This beautiful and balanced rice is Afghanistan’s national dish. Pieces of lamb or chicken are usually buried beneath the rice, with the stock from the meat used to flavour it.






Skill level

Average: 3.8 (55 votes)

In a time before the convenience of julienne slicers and shop-bought peeled and slivered nuts, kabuli palaw was time-consuming and elaborate to prepare, and was reserved primarily for ceremonial events. These days, although it takes less time to make, it still commands reverence. The delicate blend of spices and a crowning glory of glistening carrot, sultanas and nuts gives kabuli palaw pride of place among Afghan rice dishes.

If you prefer, you can leave out the meat and use vegetable stock instead. This version uses lamb, cooked to tenderness in a pressure cooker.



  • 125 ml (½ cup) sunflower oil
  • 2 medium brown onions, finely diced
  • 500 g (1 lb 2 oz) coarsely diced boneless lamb leg
  • 600 g (3 cups) sella basmati rice, soaked for 2–3 hours
  • 1 tsp ground cumin
  • 1 tsp ground cardamom


  • 500 ml (2 cups) sunflower oil
  • 2 medium carrots, trimmed, peeled and cut into thin matchsticks
  • 170 g (1 cup) sultanas (golden raisins)
  • 1 tbsp slivered almonds
  • 1 tbsp slivered pistachios
  • 2 tsp white sugar
  • 1 tsp ground cardamom


Cook's notes

Oven temperatures are for conventional; if using fan-forced (convection), reduce the temperature by 20˚C. | We use Australian tablespoons and cups: 1 teaspoon equals 5 ml; 1 tablespoon equals 20 ml; 1 cup equals 250 ml. | All herbs are fresh (unless specified) and cups are lightly packed. | All vegetables are medium size and peeled, unless specified. | All eggs are 55-60 g, unless specified.


Soak the rice 2-3 hours before beginning this recipe.

1. To prepare the palaw rice, add the oil and onion to a pressure cooker pan over high heat and fry for 5 minutes, or until golden brown. Add the lamb and stir occasionally for 5 minutes, or until the meat is browned and sealed. Add 1 litre (4 cups) hot water and 1 tbsp salt, place the lid on the pressure cooker and bring to high pressure. Cook at high pressure for 15 minutes, then carefully release the pressure to remove the lid. Using a slotted spoon, take out the meat (which should be lovely and tender) and set aside. Reserve the stock to flavour the rice.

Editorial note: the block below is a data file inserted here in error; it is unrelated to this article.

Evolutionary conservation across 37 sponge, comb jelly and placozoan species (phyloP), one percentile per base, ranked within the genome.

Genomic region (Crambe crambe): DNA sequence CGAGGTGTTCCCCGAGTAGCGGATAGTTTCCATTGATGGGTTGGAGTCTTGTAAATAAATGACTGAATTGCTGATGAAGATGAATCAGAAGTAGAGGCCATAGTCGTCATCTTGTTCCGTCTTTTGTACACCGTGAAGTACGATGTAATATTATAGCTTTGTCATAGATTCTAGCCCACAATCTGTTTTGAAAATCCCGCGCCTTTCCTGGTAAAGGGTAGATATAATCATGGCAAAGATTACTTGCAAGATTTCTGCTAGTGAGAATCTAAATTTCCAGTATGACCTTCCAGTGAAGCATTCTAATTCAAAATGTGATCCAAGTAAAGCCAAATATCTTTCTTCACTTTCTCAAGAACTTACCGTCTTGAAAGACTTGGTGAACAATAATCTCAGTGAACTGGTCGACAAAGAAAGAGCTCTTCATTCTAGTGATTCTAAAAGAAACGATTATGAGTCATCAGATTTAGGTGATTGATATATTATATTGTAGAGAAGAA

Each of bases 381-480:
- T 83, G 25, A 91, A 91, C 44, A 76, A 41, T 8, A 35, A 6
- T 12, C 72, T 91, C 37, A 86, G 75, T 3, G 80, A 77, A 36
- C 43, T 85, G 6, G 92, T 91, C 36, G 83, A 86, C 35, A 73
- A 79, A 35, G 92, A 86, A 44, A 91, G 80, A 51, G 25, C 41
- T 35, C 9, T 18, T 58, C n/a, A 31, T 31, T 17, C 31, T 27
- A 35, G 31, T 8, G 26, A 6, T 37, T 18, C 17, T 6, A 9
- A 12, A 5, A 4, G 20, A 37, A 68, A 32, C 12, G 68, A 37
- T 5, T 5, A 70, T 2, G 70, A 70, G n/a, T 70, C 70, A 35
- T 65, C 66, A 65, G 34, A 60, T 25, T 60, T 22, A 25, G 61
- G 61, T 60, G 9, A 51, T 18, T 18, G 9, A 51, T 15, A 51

2. Bring 2.5 litres (10 cups) water to the boil in a large saucepan. Meanwhile, drain excess water from the rice, add it to the boiling water with 1 tbsp salt and cook for 6–8 minutes, or until the rice is parboiled and the grains look like they have doubled in length.

3. Drain the rice in a colander and return to the saucepan. Pour the meat stock over the rice, then add the cumin, cardamom and 1 tbsp salt to the mix. Using a large, flat slotted spoon, known to Afghans as a kafgeer, mix gently. With the kafgeer, create a well in the centre of the rice and place the lamb in the well. Cover the meat with rice and place the lid on the saucepan. Cook over high heat until steam escapes from under the lid, then reduce the heat to very low and cook for 20 minutes.

4. For the topping, heat the oil in a frying pan over high heat until shimmering. Add the carrot and fry for 4–5 minutes, or until slightly softened. Remove with a slotted spoon and set aside in a bowl. Add the sultanas to the oil and fry for 3 minutes, or until they are plump and float to the surface. Remove with a slotted spoon and add to the bowl with the carrot. Add the nuts, sugar and cardamom to the bowl, and mix gently.

5. Using the kafgeer, layer the rice and lamb onto a large serving platter, creating a heap. Liberally spoon over the topping and serve immediately.


Images and text from Parwana by Durkhanai Ayubi; recipes by Farida Ayubi with assistance from Fatema Ayubi. Photography by Alicia Taylor. Murdoch Books RRP $45.00